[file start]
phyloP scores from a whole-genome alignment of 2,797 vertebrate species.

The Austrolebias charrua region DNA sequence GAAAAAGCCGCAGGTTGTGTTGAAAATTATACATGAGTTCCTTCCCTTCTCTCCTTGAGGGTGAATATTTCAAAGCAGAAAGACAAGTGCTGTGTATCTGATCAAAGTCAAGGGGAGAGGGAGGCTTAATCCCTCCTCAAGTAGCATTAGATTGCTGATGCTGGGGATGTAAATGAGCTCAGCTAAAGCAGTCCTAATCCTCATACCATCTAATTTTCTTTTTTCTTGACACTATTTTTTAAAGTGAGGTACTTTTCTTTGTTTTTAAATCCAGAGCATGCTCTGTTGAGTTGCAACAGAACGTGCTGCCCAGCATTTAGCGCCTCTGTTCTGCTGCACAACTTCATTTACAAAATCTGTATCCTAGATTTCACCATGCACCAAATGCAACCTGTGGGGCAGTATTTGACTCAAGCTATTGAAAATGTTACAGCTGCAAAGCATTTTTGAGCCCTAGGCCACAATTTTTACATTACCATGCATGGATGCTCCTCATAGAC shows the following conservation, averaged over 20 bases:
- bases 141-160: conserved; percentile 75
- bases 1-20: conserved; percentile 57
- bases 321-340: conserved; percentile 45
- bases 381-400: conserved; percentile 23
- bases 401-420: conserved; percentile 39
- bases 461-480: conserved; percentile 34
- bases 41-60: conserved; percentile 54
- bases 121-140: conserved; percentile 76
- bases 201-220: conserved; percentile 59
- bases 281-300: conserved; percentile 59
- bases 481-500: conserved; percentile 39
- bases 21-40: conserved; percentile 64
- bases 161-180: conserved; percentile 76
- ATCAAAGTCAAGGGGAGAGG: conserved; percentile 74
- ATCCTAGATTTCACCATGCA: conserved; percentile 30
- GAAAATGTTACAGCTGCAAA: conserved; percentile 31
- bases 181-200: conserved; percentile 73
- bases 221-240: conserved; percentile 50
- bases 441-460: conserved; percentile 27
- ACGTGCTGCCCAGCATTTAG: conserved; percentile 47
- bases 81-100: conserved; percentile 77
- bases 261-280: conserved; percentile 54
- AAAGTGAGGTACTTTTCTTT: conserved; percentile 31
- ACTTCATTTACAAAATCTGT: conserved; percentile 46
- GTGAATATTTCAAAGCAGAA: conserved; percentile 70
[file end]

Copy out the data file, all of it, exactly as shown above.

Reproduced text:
phyloP scores from a whole-genome alignment of 2,797 vertebrate species.

The Austrolebias charrua region DNA sequence GAAAAAGCCGCAGGTTGTGTTGAAAATTATACATGAGTTCCTTCCCTTCTCTCCTTGAGGGTGAATATTTCAAAGCAGAAAGACAAGTGCTGTGTATCTGATCAAAGTCAAGGGGAGAGGGAGGCTTAATCCCTCCTCAAGTAGCATTAGATTGCTGATGCTGGGGATGTAAATGAGCTCAGCTAAAGCAGTCCTAATCCTCATACCATCTAATTTTCTTTTTTCTTGACACTATTTTTTAAAGTGAGGTACTTTTCTTTGTTTTTAAATCCAGAGCATGCTCTGTTGAGTTGCAACAGAACGTGCTGCCCAGCATTTAGCGCCTCTGTTCTGCTGCACAACTTCATTTACAAAATCTGTATCCTAGATTTCACCATGCACCAAATGCAACCTGTGGGGCAGTATTTGACTCAAGCTATTGAAAATGTTACAGCTGCAAAGCATTTTTGAGCCCTAGGCCACAATTTTTACATTACCATGCATGGATGCTCCTCATAGAC shows the following conservation, averaged over 20 bases:
- bases 141-160: conserved; percentile 75
- bases 1-20: conserved; percentile 57
- bases 321-340: conserved; percentile 45
- bases 381-400: conserved; percentile 23
- bases 401-420: conserved; percentile 39
- bases 461-480: conserved; percentile 34
- bases 41-60: conserved; percentile 54
- bases 121-140: conserved; percentile 76
- bases 201-220: conserved; percentile 59
- bases 281-300: conserved; percentile 59
- bases 481-500: conserved; percentile 39
- bases 21-40: conserved; percentile 64
- bases 161-180: conserved; percentile 76
- ATCAAAGTCAAGGGGAGAGG: conserved; percentile 74
- ATCCTAGATTTCACCATGCA: conserved; percentile 30
- GAAAATGTTACAGCTGCAAA: conserved; percentile 31
- bases 181-200: conserved; percentile 73
- bases 221-240: conserved; percentile 50
- bases 441-460: conserved; percentile 27
- ACGTGCTGCCCAGCATTTAG: conserved; percentile 47
- bases 81-100: conserved; percentile 77
- bases 261-280: conserved; percentile 54
- AAAGTGAGGTACTTTTCTTT: conserved; percentile 31
- ACTTCATTTACAAAATCTGT: conserved; percentile 46
- GTGAATATTTCAAAGCAGAA: conserved; percentile 70